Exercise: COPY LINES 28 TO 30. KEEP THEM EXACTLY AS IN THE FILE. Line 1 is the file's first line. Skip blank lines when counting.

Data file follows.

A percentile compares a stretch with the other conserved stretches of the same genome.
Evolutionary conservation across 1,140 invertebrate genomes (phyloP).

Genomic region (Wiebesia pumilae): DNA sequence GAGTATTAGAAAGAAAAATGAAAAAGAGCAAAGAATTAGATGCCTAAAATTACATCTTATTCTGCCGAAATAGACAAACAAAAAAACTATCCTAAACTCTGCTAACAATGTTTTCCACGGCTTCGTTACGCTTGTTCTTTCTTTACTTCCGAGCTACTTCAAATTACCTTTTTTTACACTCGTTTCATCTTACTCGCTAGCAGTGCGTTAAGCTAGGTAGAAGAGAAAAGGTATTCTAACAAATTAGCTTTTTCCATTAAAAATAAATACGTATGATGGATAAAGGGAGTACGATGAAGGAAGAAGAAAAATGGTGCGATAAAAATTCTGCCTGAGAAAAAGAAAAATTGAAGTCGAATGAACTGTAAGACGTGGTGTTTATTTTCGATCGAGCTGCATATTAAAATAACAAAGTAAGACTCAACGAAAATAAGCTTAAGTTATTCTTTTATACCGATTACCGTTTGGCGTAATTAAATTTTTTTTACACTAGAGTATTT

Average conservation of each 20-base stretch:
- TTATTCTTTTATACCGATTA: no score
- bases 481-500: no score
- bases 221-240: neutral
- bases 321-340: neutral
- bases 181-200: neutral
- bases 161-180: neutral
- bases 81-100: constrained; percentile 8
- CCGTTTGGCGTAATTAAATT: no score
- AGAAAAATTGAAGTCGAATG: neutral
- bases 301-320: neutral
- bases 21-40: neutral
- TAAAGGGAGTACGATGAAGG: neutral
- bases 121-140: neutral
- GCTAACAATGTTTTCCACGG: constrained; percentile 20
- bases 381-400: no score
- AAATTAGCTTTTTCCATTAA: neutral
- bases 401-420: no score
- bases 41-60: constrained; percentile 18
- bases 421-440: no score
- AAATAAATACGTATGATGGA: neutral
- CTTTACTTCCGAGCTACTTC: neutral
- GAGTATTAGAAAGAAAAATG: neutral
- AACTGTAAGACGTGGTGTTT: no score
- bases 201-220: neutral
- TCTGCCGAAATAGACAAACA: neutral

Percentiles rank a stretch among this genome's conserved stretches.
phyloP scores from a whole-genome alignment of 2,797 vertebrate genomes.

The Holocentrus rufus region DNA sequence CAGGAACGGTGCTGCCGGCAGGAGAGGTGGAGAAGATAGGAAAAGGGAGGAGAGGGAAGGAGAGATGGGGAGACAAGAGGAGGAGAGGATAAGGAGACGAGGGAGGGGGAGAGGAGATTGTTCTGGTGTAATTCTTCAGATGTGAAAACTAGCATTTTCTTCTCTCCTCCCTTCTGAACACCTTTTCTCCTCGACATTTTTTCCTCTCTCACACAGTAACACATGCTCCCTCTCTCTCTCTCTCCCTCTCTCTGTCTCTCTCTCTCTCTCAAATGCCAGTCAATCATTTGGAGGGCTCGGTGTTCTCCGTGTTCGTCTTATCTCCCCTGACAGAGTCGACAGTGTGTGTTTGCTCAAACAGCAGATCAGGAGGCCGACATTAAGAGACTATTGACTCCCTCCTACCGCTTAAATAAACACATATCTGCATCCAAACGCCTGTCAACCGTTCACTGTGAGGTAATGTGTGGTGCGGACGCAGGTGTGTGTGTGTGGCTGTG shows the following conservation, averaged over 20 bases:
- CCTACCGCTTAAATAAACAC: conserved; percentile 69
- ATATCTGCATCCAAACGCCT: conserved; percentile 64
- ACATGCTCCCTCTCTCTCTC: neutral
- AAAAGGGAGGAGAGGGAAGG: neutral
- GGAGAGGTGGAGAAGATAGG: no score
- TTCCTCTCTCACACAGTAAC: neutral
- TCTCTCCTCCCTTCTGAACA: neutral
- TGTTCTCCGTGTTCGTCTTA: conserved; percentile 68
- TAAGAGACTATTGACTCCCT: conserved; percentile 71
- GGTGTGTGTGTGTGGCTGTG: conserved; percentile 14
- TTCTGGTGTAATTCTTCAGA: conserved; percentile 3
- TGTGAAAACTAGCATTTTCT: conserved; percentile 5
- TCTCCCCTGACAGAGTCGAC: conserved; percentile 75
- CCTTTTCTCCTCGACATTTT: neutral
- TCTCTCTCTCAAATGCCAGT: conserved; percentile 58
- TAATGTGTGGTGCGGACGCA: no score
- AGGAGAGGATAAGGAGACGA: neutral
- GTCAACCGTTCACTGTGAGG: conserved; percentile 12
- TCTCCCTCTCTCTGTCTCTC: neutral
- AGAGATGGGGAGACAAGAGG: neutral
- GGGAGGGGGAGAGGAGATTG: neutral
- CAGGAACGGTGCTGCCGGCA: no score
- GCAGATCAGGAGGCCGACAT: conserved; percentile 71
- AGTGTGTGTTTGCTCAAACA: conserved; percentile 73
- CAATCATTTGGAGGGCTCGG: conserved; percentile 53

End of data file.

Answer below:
- bases 201-220: neutral
- TCTGCCGAAATAGACAAACA: neutral

Percentiles rank a stretch among this genome's conserved stretches.